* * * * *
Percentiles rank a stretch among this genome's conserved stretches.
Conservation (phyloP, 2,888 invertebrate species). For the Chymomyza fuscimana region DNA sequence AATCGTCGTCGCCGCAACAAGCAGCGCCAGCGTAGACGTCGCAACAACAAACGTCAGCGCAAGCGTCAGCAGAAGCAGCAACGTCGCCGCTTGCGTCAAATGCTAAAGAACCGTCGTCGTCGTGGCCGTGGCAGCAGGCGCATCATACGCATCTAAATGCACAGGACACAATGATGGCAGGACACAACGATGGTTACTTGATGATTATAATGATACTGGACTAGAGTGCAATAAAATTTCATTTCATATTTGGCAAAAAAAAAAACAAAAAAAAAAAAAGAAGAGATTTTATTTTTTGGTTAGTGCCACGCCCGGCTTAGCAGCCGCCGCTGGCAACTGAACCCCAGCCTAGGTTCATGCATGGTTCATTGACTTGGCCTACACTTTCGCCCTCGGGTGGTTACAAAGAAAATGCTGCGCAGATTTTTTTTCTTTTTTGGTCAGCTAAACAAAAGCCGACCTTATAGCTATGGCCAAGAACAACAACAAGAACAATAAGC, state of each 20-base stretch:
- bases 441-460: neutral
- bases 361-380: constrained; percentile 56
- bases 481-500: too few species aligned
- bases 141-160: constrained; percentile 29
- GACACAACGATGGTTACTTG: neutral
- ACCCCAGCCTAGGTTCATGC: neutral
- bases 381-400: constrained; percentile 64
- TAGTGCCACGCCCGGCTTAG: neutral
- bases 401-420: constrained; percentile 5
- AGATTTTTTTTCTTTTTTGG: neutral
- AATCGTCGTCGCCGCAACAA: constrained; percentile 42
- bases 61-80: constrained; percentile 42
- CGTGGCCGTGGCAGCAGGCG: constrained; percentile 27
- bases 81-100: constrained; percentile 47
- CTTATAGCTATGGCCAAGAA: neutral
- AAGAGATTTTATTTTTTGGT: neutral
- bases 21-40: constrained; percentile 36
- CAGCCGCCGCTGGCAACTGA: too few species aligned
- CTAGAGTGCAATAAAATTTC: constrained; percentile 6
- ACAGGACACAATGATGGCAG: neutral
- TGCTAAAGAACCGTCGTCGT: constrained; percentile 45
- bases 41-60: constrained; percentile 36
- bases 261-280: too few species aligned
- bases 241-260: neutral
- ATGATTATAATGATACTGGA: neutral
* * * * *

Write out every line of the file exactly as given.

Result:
Percentiles rank a stretch among this genome's conserved stretches.
Conservation (phyloP, 2,888 invertebrate species). For the Chymomyza fuscimana region DNA sequence AATCGTCGTCGCCGCAACAAGCAGCGCCAGCGTAGACGTCGCAACAACAAACGTCAGCGCAAGCGTCAGCAGAAGCAGCAACGTCGCCGCTTGCGTCAAATGCTAAAGAACCGTCGTCGTCGTGGCCGTGGCAGCAGGCGCATCATACGCATCTAAATGCACAGGACACAATGATGGCAGGACACAACGATGGTTACTTGATGATTATAATGATACTGGACTAGAGTGCAATAAAATTTCATTTCATATTTGGCAAAAAAAAAAACAAAAAAAAAAAAAGAAGAGATTTTATTTTTTGGTTAGTGCCACGCCCGGCTTAGCAGCCGCCGCTGGCAACTGAACCCCAGCCTAGGTTCATGCATGGTTCATTGACTTGGCCTACACTTTCGCCCTCGGGTGGTTACAAAGAAAATGCTGCGCAGATTTTTTTTCTTTTTTGGTCAGCTAAACAAAAGCCGACCTTATAGCTATGGCCAAGAACAACAACAAGAACAATAAGC, state of each 20-base stretch:
- bases 441-460: neutral
- bases 361-380: constrained; percentile 56
- bases 481-500: too few species aligned
- bases 141-160: constrained; percentile 29
- GACACAACGATGGTTACTTG: neutral
- ACCCCAGCCTAGGTTCATGC: neutral
- bases 381-400: constrained; percentile 64
- TAGTGCCACGCCCGGCTTAG: neutral
- bases 401-420: constrained; percentile 5
- AGATTTTTTTTCTTTTTTGG: neutral
- AATCGTCGTCGCCGCAACAA: constrained; percentile 42
- bases 61-80: constrained; percentile 42
- CGTGGCCGTGGCAGCAGGCG: constrained; percentile 27
- bases 81-100: constrained; percentile 47
- CTTATAGCTATGGCCAAGAA: neutral
- AAGAGATTTTATTTTTTGGT: neutral
- bases 21-40: constrained; percentile 36
- CAGCCGCCGCTGGCAACTGA: too few species aligned
- CTAGAGTGCAATAAAATTTC: constrained; percentile 6
- ACAGGACACAATGATGGCAG: neutral
- TGCTAAAGAACCGTCGTCGT: constrained; percentile 45
- bases 41-60: constrained; percentile 36
- bases 261-280: too few species aligned
- bases 241-260: neutral
- ATGATTATAATGATACTGGA: neutral